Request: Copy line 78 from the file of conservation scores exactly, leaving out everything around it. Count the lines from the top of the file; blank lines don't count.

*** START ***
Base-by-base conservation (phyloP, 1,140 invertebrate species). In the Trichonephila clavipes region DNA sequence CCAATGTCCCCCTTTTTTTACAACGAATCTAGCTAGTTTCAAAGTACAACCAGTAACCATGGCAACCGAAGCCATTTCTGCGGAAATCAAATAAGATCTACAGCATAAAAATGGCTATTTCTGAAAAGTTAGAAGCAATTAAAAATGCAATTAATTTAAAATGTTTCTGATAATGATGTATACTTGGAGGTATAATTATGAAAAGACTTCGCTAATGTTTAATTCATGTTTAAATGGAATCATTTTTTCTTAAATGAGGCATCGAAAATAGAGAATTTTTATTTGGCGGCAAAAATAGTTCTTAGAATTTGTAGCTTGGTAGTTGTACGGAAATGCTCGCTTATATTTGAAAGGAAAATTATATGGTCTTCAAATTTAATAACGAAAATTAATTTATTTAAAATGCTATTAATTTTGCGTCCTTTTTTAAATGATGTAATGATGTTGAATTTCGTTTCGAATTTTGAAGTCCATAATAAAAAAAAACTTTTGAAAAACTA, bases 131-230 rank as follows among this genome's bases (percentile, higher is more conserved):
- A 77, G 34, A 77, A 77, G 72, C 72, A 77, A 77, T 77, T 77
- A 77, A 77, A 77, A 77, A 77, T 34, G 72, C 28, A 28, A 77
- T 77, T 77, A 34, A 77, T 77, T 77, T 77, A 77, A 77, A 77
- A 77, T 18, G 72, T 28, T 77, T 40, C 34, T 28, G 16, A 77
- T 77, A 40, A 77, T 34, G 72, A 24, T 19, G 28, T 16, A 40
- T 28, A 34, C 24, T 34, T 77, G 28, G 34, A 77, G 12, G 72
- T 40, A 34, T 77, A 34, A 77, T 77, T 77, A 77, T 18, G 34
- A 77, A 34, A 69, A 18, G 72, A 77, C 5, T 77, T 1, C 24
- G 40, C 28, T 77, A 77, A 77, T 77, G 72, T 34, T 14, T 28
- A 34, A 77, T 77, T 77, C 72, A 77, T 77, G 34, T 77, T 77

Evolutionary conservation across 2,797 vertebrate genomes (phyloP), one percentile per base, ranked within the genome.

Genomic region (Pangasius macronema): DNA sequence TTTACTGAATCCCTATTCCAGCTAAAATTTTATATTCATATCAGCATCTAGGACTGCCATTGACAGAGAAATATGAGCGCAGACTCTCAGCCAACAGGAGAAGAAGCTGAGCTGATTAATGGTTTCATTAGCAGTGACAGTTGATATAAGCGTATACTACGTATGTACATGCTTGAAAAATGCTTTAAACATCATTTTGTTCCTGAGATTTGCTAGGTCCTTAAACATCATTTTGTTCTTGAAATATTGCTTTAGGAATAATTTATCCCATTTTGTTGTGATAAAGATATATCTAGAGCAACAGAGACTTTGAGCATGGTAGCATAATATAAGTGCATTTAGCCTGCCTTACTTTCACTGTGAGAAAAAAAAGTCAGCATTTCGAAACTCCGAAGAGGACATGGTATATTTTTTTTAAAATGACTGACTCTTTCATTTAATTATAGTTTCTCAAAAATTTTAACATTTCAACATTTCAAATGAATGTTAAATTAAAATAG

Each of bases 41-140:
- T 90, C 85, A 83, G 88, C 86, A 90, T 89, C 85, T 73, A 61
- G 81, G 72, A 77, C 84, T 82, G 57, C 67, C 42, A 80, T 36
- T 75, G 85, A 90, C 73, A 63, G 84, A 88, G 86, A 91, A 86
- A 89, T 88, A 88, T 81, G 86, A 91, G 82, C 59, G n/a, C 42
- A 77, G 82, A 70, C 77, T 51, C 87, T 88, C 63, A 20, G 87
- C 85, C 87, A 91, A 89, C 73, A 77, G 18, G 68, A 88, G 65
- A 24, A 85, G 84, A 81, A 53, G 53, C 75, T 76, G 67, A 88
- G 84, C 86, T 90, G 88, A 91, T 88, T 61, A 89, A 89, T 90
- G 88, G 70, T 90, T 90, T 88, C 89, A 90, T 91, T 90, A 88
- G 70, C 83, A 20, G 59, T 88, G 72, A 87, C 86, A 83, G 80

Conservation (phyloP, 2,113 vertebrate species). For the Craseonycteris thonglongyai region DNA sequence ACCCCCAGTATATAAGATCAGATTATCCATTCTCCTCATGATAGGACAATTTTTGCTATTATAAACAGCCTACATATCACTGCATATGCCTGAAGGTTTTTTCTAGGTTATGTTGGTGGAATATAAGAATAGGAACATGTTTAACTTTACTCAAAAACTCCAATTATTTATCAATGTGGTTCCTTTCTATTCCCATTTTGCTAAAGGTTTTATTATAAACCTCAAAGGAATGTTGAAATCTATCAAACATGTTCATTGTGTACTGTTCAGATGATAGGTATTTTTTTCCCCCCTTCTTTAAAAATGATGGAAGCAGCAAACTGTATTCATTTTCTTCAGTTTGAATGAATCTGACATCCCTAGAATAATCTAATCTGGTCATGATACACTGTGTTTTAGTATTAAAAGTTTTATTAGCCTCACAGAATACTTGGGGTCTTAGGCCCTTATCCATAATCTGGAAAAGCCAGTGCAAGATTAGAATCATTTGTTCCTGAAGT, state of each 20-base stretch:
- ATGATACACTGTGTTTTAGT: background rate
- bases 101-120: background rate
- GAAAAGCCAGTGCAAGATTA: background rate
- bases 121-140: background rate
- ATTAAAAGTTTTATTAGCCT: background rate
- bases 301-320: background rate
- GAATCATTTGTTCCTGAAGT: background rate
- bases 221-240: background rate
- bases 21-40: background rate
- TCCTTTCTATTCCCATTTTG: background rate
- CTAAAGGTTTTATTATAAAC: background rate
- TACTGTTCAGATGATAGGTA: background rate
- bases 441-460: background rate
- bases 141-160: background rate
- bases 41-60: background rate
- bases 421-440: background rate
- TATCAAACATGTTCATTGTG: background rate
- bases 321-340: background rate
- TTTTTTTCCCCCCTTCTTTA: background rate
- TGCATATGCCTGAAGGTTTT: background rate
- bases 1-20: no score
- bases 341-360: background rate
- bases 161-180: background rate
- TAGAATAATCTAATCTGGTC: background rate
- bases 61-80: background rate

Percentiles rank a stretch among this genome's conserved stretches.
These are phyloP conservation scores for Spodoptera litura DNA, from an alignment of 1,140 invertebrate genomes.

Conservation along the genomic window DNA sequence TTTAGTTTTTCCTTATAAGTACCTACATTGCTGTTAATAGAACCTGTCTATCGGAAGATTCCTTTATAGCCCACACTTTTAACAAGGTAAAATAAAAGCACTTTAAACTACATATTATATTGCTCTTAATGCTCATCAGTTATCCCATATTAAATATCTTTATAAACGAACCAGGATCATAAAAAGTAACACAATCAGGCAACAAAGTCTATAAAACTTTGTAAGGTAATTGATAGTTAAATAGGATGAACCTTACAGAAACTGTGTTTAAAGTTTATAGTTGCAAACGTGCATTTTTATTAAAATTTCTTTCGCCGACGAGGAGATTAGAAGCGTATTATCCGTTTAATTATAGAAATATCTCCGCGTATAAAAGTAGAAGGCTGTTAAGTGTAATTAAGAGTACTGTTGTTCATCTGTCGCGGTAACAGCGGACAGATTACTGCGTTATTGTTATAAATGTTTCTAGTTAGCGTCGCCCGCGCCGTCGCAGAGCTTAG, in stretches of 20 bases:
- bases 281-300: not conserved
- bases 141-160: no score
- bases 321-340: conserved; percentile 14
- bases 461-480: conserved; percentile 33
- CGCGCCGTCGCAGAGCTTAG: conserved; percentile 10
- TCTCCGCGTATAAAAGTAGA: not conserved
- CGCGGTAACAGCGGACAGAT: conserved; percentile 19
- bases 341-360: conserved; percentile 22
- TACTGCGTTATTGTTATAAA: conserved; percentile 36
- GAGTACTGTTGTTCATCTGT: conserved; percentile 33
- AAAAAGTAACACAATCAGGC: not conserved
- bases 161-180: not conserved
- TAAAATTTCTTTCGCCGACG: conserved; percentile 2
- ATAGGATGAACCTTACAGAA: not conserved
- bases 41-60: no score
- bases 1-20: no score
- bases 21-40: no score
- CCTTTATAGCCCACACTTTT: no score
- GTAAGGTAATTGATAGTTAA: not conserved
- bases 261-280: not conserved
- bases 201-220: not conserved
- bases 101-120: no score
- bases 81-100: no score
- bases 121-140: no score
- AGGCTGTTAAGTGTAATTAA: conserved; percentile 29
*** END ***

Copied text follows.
- AGGCTGTTAAGTGTAATTAA: conserved; percentile 29